An ethics pledge backpedal

Al Higginbotham wants a ruling on whether he must abstain from voting.

By BILL VARIAN, Times Staff Writer
Published August 11, 2007

TAMPA - Hillsborough County Commissioner Al Higginbotham had said he would abstain from a vote on allowing independent haulers to pick up debris from construction sites, but now he's not so sure.

He made that pledge after the St. Petersburg Times disclosed that his wife's construction company does business with a central figure in the dispute.

Now he is seeking an opinion from the Florida Commission on Ethics' general counsel as to whether he must abstain after all.

Higginbotham said he made the initial pledge after Hillsborough County Attorney Renee Lee said the relationship may pose a conflict. After conferring with Lee, he said she told him that the comment was more speculative than firm.

"So I said let's get the speculation out of it and get an opinion," Higginbotham said. "If they rule that I can't, then I'll abide by that."

Higginbotham said he conferred with one of Lee's managing attorneys, Mary Helen Farris, after the initial stories about the relationship between his wife's company. Farris told him she didn't see a conflict because any decision reached will affect a broad spectrum of people, not just Higginbotham's wife.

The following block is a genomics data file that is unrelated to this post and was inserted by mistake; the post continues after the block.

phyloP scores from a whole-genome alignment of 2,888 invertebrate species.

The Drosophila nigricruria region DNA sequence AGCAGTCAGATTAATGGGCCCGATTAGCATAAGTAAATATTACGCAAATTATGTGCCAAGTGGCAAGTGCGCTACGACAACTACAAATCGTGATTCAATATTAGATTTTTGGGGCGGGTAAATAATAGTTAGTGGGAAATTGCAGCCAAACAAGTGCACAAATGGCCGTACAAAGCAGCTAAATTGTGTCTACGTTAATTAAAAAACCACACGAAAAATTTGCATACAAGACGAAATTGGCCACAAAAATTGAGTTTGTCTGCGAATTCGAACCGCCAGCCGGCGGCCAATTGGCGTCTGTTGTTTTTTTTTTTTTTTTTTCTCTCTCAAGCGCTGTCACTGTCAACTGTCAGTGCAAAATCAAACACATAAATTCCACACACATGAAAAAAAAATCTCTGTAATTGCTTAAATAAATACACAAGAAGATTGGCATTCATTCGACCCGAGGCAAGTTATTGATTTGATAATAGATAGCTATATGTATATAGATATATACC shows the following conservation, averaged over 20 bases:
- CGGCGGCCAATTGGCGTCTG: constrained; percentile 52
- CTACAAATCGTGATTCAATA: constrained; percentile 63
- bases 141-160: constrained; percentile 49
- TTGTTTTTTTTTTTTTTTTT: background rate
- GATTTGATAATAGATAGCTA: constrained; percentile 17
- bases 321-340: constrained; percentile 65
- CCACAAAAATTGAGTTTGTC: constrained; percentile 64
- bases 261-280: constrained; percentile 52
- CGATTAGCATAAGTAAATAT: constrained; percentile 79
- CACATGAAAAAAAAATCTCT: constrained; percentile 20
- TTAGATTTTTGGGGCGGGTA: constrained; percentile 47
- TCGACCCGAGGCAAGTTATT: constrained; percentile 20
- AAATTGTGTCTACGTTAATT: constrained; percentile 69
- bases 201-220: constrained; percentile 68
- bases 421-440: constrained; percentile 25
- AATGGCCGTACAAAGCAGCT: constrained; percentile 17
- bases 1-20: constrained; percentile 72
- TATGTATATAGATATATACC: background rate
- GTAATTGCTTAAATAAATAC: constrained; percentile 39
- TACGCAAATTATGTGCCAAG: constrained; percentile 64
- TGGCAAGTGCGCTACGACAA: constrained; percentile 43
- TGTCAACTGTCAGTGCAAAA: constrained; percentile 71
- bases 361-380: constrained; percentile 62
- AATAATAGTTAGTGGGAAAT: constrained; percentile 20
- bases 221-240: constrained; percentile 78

Lee said that, because any decision the commission reaches could result in lawsuits, she thought consulting the Ethics Commission was a good idea.

"This whole dispute could lead to more litigation, and he really wanted to be clear on this," Lee said. "So he did request to be sure that our opinion was scrubbed by the highest authority on it."

Hillsborough County now contracts with three major garbage haulers for residential garbage pickup and disposal. In exchange for generally low rates, those three companies are given exclusive rights to commercial garbage pickup in the county.

For years, other garbage companies, many of them smaller "mom and pop" businesses, have carved a niche picking up demolition debris from construction sites.

When the county began responding to complaints from the three franchise garbage companies with citations against some of the so-called rogue haulers, one filed suit.

A judge agreed with the hauler that a county ordinance on the matter isn't so clear. So the county sought to tighten the ordinance to make it clearer that only the three franchise haulers can pick up garbage from construction sites.

The proposal has packed county meeting rooms with independent haulers who say they are about to be put out of business. Higginbotham has been their champion, sparring with county staff over the crackdown.

In a public meeting, he cited one of the companies threatened by the change, Johnson's Excavation & Services Inc., which has waged a letter-writing campaign on the issue. A Times story last month showed that Johnson's Excavation does debris removal work with Archive Properties, a home-building company owned by Higginbotham's wife, Devon.

An early request from one of Higginbotham's aides to county staffers seeking information about the crackdown on independent haulers also mentioned that the commissioner went to high school with the owner of Johnson's Excavation. The e-mail said the Higginbotham wanted to make sure his old classmate was taken care of.